Unofficial results: Evelina Ortega ahead in State Rep. District 77 race
EL PASO, Texas —
After months of campaigning, unofficial results have Evelina Ortega winning the Democratic primary in the District 77 race for state representative.
As of 9:30 p.m., Ortega edged out Adolfo Lopez 70.8 percent to 29.2 percent with six of 43 precincts reporting.
Unlike other races, this primary was a contest between two political newcomers after current state representative Marisa Marquez announced she would not seek reelection next year. The District 77 representative will serve more than 25 million constituents in El Paso County.
Ortega is an El Paso native who earned her undergraduate degree at UTEP then earned her law degree at the University of Texas at Austin. Currently, she works as a private practice lawyer in El Paso.
Ortega received several high-profile endorsements from U.S. Rep. Beto O'Rourke, state Sen. Jose Rodriguez and state Rep. Joe Moody among others.
On her website, Ortega detailed a number of issues she would like to address as state representative including: promoting trade jobs, fighting anti-immigrant rhetoric, funding medical research, reforming minimum wage laws, providing affordable child care, expanding Medicaid coverage, supporting the Affordable Care Act, expanding free pre-kindergarten education for children and supporting a woman's right to choose among other things.
Ortega has also said she wants to put particular emphasis on continuing to revitalize downtown El Paso. To do this, Ortega wants to offer economic incentives to encourage businesses to move into downtown El Paso.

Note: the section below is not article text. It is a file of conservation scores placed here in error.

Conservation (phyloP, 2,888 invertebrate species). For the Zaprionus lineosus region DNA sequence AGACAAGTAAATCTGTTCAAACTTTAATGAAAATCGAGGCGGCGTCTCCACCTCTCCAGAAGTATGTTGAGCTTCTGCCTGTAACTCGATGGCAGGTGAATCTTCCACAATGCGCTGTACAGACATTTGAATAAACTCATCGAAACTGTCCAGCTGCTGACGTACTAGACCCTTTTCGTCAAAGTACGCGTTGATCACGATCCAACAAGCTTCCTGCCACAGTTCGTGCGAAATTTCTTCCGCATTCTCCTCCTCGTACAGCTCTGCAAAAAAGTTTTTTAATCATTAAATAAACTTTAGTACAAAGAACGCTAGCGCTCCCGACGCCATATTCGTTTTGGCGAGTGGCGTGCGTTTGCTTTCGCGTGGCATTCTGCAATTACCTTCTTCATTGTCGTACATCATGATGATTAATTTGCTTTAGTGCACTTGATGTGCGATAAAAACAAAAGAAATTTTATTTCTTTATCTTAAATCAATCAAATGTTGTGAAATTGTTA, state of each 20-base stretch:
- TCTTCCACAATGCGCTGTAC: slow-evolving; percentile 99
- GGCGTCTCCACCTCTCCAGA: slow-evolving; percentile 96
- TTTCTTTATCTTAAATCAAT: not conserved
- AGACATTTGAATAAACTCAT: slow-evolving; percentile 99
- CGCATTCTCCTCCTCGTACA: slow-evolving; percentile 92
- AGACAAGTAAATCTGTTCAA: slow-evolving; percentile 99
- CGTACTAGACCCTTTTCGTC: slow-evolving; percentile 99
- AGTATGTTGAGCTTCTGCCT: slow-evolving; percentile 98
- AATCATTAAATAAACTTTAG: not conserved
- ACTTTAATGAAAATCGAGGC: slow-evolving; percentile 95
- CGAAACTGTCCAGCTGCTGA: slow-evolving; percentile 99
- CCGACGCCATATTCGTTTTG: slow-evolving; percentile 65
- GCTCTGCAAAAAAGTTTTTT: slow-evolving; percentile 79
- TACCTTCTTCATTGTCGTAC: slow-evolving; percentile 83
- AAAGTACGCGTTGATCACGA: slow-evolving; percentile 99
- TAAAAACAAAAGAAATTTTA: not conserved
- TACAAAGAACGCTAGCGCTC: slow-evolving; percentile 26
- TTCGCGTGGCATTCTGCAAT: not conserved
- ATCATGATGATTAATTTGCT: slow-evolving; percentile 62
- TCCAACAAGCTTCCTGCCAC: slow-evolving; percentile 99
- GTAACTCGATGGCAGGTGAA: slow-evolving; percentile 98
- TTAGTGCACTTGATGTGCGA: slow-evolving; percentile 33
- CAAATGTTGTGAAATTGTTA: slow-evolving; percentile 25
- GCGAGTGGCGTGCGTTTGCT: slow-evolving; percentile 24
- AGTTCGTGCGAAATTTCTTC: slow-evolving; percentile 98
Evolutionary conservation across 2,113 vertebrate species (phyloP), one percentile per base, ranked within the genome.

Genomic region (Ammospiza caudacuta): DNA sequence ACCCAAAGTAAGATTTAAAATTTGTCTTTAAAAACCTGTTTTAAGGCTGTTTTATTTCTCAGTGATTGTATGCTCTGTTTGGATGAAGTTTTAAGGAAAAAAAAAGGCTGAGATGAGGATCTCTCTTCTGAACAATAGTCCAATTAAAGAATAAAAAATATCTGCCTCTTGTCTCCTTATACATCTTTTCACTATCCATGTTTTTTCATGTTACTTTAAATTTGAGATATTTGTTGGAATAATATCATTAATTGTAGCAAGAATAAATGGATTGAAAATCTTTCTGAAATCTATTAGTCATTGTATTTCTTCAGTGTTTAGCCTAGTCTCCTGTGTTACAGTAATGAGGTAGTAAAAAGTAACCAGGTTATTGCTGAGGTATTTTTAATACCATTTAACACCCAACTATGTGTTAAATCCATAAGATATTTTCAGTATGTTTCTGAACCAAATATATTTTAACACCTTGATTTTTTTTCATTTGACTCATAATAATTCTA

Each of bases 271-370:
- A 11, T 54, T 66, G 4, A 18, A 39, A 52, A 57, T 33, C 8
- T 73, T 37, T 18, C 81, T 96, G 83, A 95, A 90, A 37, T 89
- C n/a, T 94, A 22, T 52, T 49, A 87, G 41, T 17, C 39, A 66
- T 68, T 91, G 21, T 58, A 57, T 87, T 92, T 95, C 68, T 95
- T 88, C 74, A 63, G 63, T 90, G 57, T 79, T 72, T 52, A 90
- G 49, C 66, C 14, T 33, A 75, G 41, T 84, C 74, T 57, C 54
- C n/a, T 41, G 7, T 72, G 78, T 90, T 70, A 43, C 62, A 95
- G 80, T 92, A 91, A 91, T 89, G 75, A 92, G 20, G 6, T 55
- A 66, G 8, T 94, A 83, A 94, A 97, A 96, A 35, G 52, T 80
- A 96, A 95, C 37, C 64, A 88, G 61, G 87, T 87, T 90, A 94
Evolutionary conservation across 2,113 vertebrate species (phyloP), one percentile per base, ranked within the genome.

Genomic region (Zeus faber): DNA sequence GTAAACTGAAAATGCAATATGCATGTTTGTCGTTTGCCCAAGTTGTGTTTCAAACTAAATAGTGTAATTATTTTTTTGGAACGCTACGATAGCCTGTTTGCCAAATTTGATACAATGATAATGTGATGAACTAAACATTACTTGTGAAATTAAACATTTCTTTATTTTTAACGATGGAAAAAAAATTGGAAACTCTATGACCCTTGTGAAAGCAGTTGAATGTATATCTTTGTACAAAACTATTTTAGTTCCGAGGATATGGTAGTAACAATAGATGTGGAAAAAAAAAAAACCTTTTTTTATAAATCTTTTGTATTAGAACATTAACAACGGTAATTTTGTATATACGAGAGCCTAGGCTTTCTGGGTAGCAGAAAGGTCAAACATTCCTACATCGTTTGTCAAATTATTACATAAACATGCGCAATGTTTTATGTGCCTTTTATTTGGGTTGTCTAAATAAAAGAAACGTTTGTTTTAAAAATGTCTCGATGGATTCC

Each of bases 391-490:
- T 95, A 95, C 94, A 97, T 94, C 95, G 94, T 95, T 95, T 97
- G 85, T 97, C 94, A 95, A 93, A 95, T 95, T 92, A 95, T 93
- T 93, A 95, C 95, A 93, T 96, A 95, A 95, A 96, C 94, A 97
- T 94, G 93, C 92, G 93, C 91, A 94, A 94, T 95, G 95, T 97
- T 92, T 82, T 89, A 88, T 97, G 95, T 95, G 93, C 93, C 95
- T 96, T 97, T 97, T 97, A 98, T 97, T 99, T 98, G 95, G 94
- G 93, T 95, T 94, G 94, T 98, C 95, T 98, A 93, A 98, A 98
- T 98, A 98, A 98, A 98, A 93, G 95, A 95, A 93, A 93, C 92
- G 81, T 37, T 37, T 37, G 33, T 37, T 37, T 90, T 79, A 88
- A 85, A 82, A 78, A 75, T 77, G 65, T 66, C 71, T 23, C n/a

Marquez has served four terms as a state representative. During that time, she served on the House Committee on County Affairs, the House Appropriations Committee and the Appropriations Education Subcommittee.
In her announcement, Marquez said she helped increase government transparency, secured funding for Texas Tech and UTEP and helped reform housing and development in the state as well as the criminal justice and youth justice systems. She also helped bring a new visitor's center to El Paso and a new pharmacy school to UTEP.
The District 77 race is just one of 16 seats up for grabs in the Texas House for freshmen. All 150 seats are up for election. However, the majority of the races involve incumbents. This year, more of those incumbents are facing primary challengers than in previous years. Some 42 incumbents are facing challengers, including 31 Republicans.
The Texas House is dominated by the right wing with 99 Republicans currently serving and 49 Democrats (two seats are vacant). This means that once she takes over for Marquez she will have an uphill battle alongside fellow Democrats in Austin.